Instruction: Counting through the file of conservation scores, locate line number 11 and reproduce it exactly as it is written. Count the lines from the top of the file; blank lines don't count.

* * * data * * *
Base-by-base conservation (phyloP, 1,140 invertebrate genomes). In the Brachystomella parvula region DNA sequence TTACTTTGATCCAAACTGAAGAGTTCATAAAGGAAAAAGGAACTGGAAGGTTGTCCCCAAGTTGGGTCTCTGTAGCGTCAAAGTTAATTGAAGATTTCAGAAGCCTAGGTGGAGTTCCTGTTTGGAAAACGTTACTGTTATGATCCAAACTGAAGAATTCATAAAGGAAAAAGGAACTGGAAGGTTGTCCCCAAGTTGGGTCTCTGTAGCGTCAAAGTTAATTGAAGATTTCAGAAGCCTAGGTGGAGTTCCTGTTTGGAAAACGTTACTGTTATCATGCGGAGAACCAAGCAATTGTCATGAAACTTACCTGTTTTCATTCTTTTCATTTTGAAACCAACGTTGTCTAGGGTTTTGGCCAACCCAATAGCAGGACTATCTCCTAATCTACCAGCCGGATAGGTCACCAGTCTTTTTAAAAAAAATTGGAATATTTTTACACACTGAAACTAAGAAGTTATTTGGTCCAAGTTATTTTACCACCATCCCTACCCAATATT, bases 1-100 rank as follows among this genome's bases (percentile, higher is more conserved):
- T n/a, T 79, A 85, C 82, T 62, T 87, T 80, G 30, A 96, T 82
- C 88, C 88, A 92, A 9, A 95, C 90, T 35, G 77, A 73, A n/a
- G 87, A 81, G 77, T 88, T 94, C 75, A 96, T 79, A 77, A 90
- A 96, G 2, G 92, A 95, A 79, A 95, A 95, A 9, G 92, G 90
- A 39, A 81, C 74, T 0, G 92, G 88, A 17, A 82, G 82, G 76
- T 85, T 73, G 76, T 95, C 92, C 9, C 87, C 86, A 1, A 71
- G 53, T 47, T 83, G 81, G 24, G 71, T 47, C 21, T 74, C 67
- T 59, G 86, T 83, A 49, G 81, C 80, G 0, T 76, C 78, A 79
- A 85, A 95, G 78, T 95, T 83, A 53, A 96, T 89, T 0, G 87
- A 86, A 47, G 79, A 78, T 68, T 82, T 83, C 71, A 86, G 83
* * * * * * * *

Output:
- A 86, A 47, G 79, A 78, T 68, T 82, T 83, C 71, A 86, G 83